So often we think we can skip a step, skim over a minor point. But in life, as in writing, those details matter! I'm presenting a new (for me) workshop this Saturday at the conference of the New England Chapter of the Romance Writers of America. It's about the process of developing engaging characters through the "telling detail"--particulars that inform and shape the approach they take to the world, the choices they make and the consequences they must deal with.

I attended a meeting today with OR nurses and medical researchers. Before any of them spoke I was acutely aware of how they presented themselves--the choices they had made in interpreting the "business casual" suggestion for dress or in selecting items from the breakfast buffet, the style of their cell phones or purses, the length of their hair. Such observations become a rich library from which to pull the details that are the building blocks of a character.

What choices did you observe today?

Monday, March 22, 2010

Craft/Writing Prompt-Extreme States of Mind

This is a challenging exercise from What If? by Anne Bernays and Pamela Painter, a text I turned to time and again when teaching creative writing.

Write three short paragraphs, the first "fear," the second "anger," and the last "pleasure" without using these words.

The objective is to create emotional states with precision and freshness.

Monday, March 8, 2010

Craft/Writing Prompt--Layering

Choose a scene you've already drafted and go back to it with the intention of adding a layer of sensory images. Focus on only one sense; for example:

the ripple of the wind through a stand of cottonwood trees or
the bellowing of a frightened animal in the middle of the night;
the blue of a lapis necklace against a milk-white throat;
a coarsely woven blanket crumpled stiffly in a corner.

Thursday, March 4, 2010


One of the pleasures of my life as a writer is speaking to groups about my books. A few years ago I was the featured speaker at a "Festa Italiana" held by the women's club of a small village just north of New York City. Most of the women were of my mother's generation and, like her, were the daughters of Italian immigrants. During the course of the afternoon I had the opportunity to speak with many of them individually and listen to the memories that my book, Dancing on Sunday Afternoons, elicited.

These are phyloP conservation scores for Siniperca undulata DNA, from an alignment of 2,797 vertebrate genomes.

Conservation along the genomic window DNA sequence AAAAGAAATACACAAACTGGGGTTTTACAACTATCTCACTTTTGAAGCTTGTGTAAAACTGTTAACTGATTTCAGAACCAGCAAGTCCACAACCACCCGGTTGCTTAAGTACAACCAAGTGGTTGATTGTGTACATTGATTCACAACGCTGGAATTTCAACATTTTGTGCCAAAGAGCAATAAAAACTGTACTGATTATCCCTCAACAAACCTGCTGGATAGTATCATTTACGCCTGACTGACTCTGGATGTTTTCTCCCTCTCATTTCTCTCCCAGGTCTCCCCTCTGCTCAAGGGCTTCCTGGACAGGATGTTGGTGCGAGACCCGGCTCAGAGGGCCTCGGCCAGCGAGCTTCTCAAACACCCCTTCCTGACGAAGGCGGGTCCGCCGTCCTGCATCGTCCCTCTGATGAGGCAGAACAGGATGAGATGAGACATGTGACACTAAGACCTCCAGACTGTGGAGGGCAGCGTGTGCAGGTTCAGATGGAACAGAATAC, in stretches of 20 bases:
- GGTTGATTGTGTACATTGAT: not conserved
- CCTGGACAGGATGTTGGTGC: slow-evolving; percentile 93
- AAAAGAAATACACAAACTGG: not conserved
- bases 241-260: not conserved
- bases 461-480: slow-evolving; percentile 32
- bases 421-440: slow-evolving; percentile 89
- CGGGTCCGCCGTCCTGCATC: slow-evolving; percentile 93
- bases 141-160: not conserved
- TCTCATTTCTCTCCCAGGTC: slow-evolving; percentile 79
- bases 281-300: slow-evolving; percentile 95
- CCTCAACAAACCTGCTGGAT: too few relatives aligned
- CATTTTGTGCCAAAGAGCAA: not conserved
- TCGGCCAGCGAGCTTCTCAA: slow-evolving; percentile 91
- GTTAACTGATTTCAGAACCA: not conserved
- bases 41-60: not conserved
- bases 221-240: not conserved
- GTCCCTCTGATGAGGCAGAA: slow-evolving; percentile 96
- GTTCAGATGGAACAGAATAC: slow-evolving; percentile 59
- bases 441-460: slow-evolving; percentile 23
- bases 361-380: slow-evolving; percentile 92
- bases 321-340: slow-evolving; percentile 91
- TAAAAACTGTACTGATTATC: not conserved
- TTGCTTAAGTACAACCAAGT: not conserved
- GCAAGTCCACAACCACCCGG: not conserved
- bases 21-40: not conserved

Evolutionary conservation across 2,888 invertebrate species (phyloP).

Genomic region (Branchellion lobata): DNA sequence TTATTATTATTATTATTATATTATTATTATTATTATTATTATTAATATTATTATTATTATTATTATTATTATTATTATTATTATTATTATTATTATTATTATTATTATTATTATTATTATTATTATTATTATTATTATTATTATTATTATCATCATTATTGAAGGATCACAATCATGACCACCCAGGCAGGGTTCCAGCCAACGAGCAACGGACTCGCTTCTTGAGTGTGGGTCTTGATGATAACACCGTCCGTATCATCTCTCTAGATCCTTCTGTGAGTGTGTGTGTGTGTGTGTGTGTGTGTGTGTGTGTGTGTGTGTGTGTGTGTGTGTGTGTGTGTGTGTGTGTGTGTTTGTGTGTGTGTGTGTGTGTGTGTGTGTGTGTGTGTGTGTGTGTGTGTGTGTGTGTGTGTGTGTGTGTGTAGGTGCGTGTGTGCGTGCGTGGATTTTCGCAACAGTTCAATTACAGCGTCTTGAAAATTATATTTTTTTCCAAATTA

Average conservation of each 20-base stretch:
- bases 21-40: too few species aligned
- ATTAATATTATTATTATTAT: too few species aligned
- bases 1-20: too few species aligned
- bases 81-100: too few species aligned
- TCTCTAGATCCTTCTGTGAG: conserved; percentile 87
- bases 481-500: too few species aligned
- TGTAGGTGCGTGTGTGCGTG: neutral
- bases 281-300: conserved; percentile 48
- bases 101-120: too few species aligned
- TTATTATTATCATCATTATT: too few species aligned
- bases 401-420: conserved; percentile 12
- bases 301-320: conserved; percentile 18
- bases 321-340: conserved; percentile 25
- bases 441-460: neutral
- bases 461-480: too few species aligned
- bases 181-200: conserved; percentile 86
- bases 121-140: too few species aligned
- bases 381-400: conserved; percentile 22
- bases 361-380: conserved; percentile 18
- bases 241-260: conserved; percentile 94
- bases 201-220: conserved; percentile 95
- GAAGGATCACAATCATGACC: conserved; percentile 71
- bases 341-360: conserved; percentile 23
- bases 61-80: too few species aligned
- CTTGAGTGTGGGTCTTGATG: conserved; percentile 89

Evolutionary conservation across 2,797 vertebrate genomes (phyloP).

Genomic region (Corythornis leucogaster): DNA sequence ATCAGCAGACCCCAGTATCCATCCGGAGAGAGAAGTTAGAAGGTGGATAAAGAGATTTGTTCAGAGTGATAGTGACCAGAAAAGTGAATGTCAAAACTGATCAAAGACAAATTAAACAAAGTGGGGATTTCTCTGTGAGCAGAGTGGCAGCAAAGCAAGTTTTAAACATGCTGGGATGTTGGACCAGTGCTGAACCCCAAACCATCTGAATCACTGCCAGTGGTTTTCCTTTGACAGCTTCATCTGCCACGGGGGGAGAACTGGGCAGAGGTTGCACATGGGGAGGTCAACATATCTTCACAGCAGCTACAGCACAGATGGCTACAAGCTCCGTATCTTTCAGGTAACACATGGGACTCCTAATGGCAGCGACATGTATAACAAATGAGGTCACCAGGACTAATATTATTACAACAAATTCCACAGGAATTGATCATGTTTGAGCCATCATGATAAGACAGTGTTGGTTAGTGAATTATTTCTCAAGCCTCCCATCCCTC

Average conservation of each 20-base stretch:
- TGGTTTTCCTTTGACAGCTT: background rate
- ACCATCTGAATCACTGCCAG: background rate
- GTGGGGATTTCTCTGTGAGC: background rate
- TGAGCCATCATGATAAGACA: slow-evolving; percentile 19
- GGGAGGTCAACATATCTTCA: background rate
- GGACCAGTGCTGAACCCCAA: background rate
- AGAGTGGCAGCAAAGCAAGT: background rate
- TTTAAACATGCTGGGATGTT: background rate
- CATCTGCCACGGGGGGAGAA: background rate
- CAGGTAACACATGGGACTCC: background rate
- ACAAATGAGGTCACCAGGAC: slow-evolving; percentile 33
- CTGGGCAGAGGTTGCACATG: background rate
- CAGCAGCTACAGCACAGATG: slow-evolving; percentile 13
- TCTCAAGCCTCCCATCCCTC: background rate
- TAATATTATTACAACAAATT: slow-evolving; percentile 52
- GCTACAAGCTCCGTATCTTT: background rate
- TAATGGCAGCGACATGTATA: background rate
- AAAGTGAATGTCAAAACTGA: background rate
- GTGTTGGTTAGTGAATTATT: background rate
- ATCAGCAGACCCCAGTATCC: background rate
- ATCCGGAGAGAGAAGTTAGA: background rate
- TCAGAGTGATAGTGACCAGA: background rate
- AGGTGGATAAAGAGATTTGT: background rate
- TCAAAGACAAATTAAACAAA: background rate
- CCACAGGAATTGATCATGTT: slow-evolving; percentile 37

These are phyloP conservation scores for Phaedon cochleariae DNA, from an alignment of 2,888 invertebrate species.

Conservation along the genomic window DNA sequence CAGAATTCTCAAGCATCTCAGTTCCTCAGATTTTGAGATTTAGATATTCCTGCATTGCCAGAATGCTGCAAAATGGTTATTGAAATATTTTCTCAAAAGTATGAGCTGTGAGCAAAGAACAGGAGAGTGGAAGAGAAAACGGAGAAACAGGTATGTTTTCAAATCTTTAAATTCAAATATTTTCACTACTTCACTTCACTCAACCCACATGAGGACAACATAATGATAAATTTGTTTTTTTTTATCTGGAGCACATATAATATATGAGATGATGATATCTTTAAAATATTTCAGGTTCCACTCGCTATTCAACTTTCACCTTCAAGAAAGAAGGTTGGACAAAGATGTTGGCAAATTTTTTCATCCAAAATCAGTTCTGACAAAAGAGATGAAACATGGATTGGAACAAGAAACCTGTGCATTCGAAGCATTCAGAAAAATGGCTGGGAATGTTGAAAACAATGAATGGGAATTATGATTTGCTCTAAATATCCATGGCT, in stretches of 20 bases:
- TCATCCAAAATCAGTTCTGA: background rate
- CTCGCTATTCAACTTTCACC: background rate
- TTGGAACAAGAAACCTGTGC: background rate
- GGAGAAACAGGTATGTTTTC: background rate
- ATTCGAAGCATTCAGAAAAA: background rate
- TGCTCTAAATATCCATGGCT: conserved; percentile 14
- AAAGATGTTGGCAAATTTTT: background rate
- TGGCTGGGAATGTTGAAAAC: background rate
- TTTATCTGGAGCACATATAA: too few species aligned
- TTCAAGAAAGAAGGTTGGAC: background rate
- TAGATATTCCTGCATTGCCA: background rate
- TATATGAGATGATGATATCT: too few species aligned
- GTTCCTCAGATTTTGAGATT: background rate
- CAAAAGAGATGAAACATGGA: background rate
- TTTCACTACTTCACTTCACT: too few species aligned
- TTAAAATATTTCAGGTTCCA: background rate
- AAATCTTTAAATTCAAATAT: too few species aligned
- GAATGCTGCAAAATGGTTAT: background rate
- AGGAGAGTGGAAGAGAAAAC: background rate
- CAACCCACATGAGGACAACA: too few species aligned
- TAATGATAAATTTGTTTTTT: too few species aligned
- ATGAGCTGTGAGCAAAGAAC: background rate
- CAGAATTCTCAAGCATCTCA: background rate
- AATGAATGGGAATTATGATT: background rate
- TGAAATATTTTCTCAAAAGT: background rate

Of all the women I met that day, one in particular has retained a special place in my own memory. Her name was Ida. She was 80 years old, dressed in chinos, a pale blue shirt and a colorful vest, with short white hair in a stylish pixie cut and eyes that danced. She was full of energy and curiosity, always moving and engaging others in conversation. She was both a delight and a role model.

More and more, I find myself drawn to women who have lived long and full lives. They are passionate and generous and funny--traits that seem to me to be a fine way to live.

Wednesday, March 3, 2010

Inspiration/Reading Aloud

For many years I served as a lector in my parish. The role of a lector is to read aloud during the first part of the Mass--a passage from the Old Testament, a Psalm and an Epistle. The canonical years rotate the gospel among the four Evangelists--Matthew, Mark, Luke and John--and the remaining selections are tied to the theme expressed in the gospel of the day. (And yes, it is no coincidence that my two sons are named for Evangelists.)

I don't remember how I came to be standing at the pulpit one Sunday morning. More than likely, I got tapped to fill in when someone didn't show up. But I found the opportunity compelling. Reading aloud from sacred texts was a kind of calling for me, and a role I embraced. Some of my favorite passages are from the Book of Revelation:

Blessed is the one who reads aloud.

...the Spirit possessed me, and I heard a voice behind me, shouting like a trumpet, "Write down all that you see in a book...."

Tuesday, March 2, 2010

Discoveries/The History of Chappaquiddick

I am in the midst of creating a new story set in a very old place. Cape Poge is a strip of barrier beach on the sometimes an island/sometimes not of Chappaquiddick. As some of you know, I spend part of my summer in this isolated corner off the New England coast and I have finally decided to write about it.

Last summer I found a book in the house where we stay--a beautiful, thick, cream-colored volume filled with photographs and memories and geology. It is a priceless history, compiled with both passion and precision by the Chappaquiddick Island Association, and a window into the lives of families who have lived there for hundreds of years. Finding the book reminded me of a visit I made many years ago to the library in the city where I had grown up and where my immigrant grandparents had settled. The library had a local history collection, a locked room filled with the minutiae of daily life in the city's past. I had to make an appointment to use the room--an excursion that I fit into one of my trips back to the states. I was researching the time period in which my first novel, Dancing on Sunday Afternoons, was set. I'm not sure what I expected to find--dry tomes and dusty maps, perhaps. But what that room--wooden-panelled, windowless--revealed to me that day was a treasure.